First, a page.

After a tough weekend that included back-to-back road losses UAB (76-63) and Middle Tennessee (75-72), UTEP (6-11, 1-5 Conference USA) is left to regroup as they sit in last place in the latest C-USA basketball standings.

They will have a chance to steal some league wins at home this week, as they take on Old Dominion on Thursday and Charlotte on Saturday in the Don Haskins Center.

2018-19 Men's Basketball Standings

School Conf CPct. Overall Pct.
North Texas 5-1 0.833 17-2 0.895
Marshall 5-1 0.833 12-7 0.632
Old Dominion 5-2 0.714 15-5 0.750
UAB 4-2 0.667 12-7 0.632
UTSA 4-2 0.667 10-9 0.526
FIU 3-3 0.500 12-7 0.632
WKU 3-3 0.500 10-9 0.526
Louisiana Tech 3-4 0.429 13-7 0.650
Southern Miss 3-4 0.429 11-8 0.579
Florida Atlantic 2-4 0.333 11-8 0.579
Rice 2-4 0.333 7-12 0.368
Middle Tennessee 2-4 0.333 5-14 0.263
Charlotte 2-5 0.286 5-13 0.278
UTEP 1-5 0.167 6-11 0.353

 

Continue giving Lathon & Hawkins opportunities 

Before we go into what isn't working, how about what is working for the Miners: their backcourt in Jordan Lathon, Nigel Hawkins and Evan Gilyard.

Gilyard is a night-in, night-out scorer at 17.2 points per game. His defense has improved, while opponents have begun to force him into tough scoring situations. We get the drill with him.

But the two that have become vital two-way players are Lathon and Hawkins, both of which should be focused on their development on this team. Now, it's about consistency with the two.

Had both Lathon and Hawkins not been in foul trouble against Middle Tennessee, the Miners may have won their road game against the Blue Raiders. And as of now, Hawkins is the team's C-USA leading scorer (16.3 ppg) and Lathon is No. 3 on the team in conference scoring (11.3 ppg).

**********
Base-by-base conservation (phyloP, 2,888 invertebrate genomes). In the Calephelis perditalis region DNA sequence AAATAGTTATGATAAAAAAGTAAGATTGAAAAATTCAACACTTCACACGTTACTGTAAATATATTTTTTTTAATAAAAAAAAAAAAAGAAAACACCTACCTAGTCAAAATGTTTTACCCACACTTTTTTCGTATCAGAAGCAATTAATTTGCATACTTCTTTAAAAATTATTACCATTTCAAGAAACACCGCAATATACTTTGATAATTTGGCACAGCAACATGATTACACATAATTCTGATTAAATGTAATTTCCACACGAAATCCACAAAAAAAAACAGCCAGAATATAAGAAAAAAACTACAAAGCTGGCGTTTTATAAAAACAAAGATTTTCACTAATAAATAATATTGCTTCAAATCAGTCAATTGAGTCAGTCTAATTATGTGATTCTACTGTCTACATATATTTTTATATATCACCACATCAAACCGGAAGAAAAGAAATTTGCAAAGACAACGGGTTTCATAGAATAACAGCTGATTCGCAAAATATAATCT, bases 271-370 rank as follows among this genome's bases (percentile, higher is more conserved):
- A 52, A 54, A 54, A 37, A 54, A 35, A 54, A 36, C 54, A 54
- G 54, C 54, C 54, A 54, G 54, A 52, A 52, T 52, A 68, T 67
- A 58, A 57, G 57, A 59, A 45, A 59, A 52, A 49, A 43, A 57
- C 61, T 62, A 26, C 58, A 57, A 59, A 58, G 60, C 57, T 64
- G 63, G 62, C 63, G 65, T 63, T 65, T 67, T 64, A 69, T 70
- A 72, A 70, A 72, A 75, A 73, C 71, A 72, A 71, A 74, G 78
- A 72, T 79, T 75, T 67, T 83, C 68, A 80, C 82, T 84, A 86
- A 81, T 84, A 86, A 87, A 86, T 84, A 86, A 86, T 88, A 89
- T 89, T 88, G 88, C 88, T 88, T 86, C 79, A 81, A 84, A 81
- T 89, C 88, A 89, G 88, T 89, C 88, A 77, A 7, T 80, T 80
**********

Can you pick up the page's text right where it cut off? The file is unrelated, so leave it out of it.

Beyond their scoring numbers, it's all the details they do on the court. Lathon became arguably the team's best two-way player overall, averaging 9.6 ppg, 4.9 rebounds per game and nearly a block and/or a steal per game. Hawkins is also one of the more efficient scorers on the team, shooting .465/.333/.852 through C-USA play.

So to Rodney Terry and staff, keep doing what you're doing with these two.

Get the best out of Paul Thomas -- off the bench

For weeks we've beamed about Paul Thomas' increased struggles and it seemed to have rattled the coaching staff enough to pull him as a routine starter. Saturday's game was Thomas' first time not in the starting lineup for UTEP this season, as Ountae Campbell filled his spot at the forward position.

Thomas is shooting 20 percent (5-of-25) from the floor, averaging 22 minutes and scoring 2.7 points during the first six C-USA games.

Despite benching the team's lone senior, the Miners still need some production out of Thomas off the bench. He's averaging 3.3 rebounds per game, but if he gets off the bench and grabs more, that would make a difference for the Miners.

In limited action, though, Thomas must limit fouls and turnovers, which continues to hurt the Miners. He leads the team in fouls and has 36 turnovers on the season.